Yipes! Stripes!
Striping in Horses, Donkeys, Mules, and Asses
(Striping in the Family Equidae, Genus Equus)

Batty Atty Acres
Color in Horses
Archive Articles

   Dun Factor Striping
   Palomino/Buckskin Striping
   Foal Coat Striping
   Coat Texturing

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Brindle Horses - a rare equine coat color
Brindle in horses is very rare. People are more familiar with the pattern in dogs and cattle. Click picture to go to the Brindle Horse website with slideshow and information on Brindle Horses.

Stripes Aren't Just For Zebras!
Article by Leah Patton discussing different types of striping in various equidae, with pictures of Donkeys, Mules, and Zebra Hybrid crosses.

Striping and Camouflage in Horses
Article by Sharon Batteate discussing protective coloration and different types of striping in horses, such as the more commonly recognized Dun factor markings, and less commonly known Countershading striping, Roan striping, and Brindle).

Countershading ( Mealy / Sooty / Smutty )
An ancient camouflage technique, some forms of countershading are responsible for the introduction of darker hairs into the coat, producing sooty and smutty colors in horses. Sometimes it is accompanied by a form of striping that is confused with the dun factor type of striping.

Striping on Palomino/ Buckskin/ Cream    (c cr dilution)
The Palomino/ Buckskin/ Cream dilution is probably the most common dilution. In Quarter Horses it accounted for 10% of all colors registered in 1996. This dilution in a double dose (homozygous) produces cremellos. In a single dose (heterozygous), it mainly affects only the red pigment, changing it to a golden yellow color, with little effect on black pigment, which can thus produce confusing results on darker sooty/ smutty colors or black horses.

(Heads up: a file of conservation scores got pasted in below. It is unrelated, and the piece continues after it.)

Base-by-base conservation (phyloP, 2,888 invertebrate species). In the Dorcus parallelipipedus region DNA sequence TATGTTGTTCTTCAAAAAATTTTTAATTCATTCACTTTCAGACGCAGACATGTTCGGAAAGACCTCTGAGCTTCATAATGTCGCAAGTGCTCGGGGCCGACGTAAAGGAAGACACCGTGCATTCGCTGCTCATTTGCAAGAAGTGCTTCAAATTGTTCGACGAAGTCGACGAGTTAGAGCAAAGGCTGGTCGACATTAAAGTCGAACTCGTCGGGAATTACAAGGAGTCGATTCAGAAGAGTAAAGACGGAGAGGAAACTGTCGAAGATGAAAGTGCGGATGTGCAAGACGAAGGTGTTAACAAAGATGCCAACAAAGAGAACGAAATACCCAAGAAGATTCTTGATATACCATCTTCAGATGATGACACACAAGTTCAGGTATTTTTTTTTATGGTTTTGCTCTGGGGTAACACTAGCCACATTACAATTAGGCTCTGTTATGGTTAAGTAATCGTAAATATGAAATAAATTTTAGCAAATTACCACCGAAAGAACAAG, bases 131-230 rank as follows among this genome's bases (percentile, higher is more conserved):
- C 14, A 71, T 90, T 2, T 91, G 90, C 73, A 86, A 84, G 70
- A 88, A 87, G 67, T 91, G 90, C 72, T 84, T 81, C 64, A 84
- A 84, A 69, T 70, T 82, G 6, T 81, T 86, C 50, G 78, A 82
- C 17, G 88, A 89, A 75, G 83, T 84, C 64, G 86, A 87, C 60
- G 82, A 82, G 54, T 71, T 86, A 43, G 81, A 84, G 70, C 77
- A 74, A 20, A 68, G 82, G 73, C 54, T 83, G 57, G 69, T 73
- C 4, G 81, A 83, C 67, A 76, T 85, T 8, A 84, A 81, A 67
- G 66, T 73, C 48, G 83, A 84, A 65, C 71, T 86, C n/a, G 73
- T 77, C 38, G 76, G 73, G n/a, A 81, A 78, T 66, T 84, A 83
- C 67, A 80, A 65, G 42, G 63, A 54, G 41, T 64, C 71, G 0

Dun Factor Striping
Dun Factor colors accounted for 7% of Quarter Horse colors registered in 1996. This is the dilution associated with dun factor (primitive) markings and leg barring (zebra markings) and in a double dose (homozygous) will not produce a cremello (unlike the c cr dilution above).

Foal Coat Colors - Dun Factor Dilution
Here are pictures of some common dun foal coat colors, and the final color they turn out to be. Predicting a horse's final color from the foal coat color can be very difficult. I have seen a buff colored foal with red mane shed out to be a silver grullo with a black mane. Often they seem to go through several color changes, with the final color only becoming fixed around 2 years old.

Foal Coat Colors - Sooty/Smutty Striping    (countershading striping)
These foal coat colors are often confused with the dun factor dilution colors above, and produce surprises for people as the horses mature and shed out their foal coats. These colors demonstrate why it can be very difficult to predict a horse's final color from their foal coat color.

Foal Coat Texturing - Coming Soon
Many foals exhibit primitive markings, striping, or texturing in their foal coats. It is generally lost as the foal matures (like white spots on Deer fawns or striping on Lion cubs).

Coat Texturing
Many patterns, such as dappling, appaloosa spotting, paint/pinto spotting, brindle striping, and dun factor markings, are also accompanied by various forms of coat texturing.

Dappling and Reverse Dappling
Dappling in horses consists of a lighter colored center (usually circular in appearance) surrounded by darker colored hairs. People are most familiar with seeing it on gray horses, but it can appear on any color.

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